I generate the physical - the HTML version - of my menu by throwing that data out to my view create_table_main_menu, which lives in a directory of common view components. (Most of my view files live in a sub-directory denoting the controller they belong to.)

The TRUE on that second line means that the view isn't rendered to the screen at this point - instead, CI returns the HTML back to me - and it's put into $this->data['main_menu_view'].

You'll also notice that in the primary view file, shown earlier, there is a line that is simply an echo $main_menu_view.

Actual page content:

You might be asking - But how do I generate my actual interesting and different-on-each page data?! -- and it's a good question, and shows that you've been paying some attention.

The hint is in the code above - in my primary view file, where I do this:

<div id="div_main_content">
     <?php echo $main_content_view;  ?>

So, in each of my normal Controllers, my logic is heading towards the generation of a $this->data['main_content_view'] variable, which is then passed out to the primary view, and it gets displayed just like the other prepared data.

Here's a very basic example from one of my Controller's index methods that I haven't worked out what I want to do in yet - it's a place-holder, in other words, but demonstrates the situation nicely enough:

$disptext  = "Location stuff happens in here somewhere.";
$disptext .= "<br />";

$this->data['main_content_view'] = $disptext;
$this->load->view ('default', $this->data);

Of course, in some of my more complex methods I'm actually building up my $disptext from a calls to several different views (generating tables usually) but the principle remains the same, and isn't substantively different from the 'conventional' approach.

Additional material:

For the sake of completeness I'll show you now my private MY_Controller functions to generate my menu data - though it's perhaps not hugely germane to this subject, it does show how you can generate subtly different information on each page load, depending on certain conditions.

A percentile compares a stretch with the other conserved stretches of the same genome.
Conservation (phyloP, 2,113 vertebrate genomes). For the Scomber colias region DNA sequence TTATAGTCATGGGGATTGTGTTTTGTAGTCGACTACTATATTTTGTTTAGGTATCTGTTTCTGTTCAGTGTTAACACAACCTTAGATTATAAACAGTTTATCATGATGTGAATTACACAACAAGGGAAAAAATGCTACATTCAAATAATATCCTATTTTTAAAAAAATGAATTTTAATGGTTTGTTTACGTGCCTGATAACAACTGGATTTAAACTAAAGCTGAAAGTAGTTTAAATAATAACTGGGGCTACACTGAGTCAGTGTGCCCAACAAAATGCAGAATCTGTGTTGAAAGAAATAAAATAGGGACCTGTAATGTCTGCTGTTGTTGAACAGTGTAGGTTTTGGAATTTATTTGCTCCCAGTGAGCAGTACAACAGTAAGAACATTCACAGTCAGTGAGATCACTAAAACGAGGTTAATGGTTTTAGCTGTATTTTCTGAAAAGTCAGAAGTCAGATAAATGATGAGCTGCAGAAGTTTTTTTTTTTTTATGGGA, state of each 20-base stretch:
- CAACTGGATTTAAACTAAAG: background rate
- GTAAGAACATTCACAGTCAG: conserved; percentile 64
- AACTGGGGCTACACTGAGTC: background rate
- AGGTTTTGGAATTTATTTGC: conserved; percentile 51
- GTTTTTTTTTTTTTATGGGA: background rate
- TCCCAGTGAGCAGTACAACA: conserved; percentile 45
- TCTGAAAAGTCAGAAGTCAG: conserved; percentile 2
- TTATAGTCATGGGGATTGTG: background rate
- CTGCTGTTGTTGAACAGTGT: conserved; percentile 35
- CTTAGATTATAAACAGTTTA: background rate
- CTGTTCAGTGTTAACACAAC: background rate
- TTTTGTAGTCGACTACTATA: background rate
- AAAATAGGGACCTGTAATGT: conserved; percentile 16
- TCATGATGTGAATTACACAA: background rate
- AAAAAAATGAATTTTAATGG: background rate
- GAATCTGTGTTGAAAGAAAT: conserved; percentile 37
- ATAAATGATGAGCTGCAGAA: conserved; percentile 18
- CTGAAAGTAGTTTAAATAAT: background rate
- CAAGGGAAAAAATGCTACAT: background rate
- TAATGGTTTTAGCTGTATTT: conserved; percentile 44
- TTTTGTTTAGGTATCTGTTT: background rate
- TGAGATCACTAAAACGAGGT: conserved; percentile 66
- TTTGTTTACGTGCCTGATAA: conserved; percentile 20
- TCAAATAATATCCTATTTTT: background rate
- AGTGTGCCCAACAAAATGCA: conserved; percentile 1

private function  _generate_menu_data ()  {
    $menu_data_array = array (
                        "Lobby" => array (
                            "Front page"              => "meta/lobby",
                            "About this site"         => "meta/about",
                        "Messaging" => array (
                            "Public Forums"           => "forum",
                            "Private Mail"            => "mail/inbox",
 . . .

    $admin_menu_data_array = array (
                        "Admin Stuff" => array (
                            "Log analysis"           => "admin/activity",
                            "Recent changes"         => "admin/changes",
                            "User management"        => "admin/users",

    /// If we're logged in, we get an extra menu item under People
    if ($this->session->userdata('login_name'))
        $menu_data_array["People"]["My details"] = "people/view/".

    /// If we're admin, we get the special menu additions!
    /// (We merge, rather than a straight insert, as one day the admin menu
    /// additions may interweave with the user ones above.)
    if ($this->session->userdata('admin'))  {
        $admin_menu_array = array_merge_recursive ( $admin_menu_data_array , $menu_data_array );
        return ($admin_menu_array);

    /// Otherwise, the boring ol' menu gets delivered.
    return ($menu_data_array);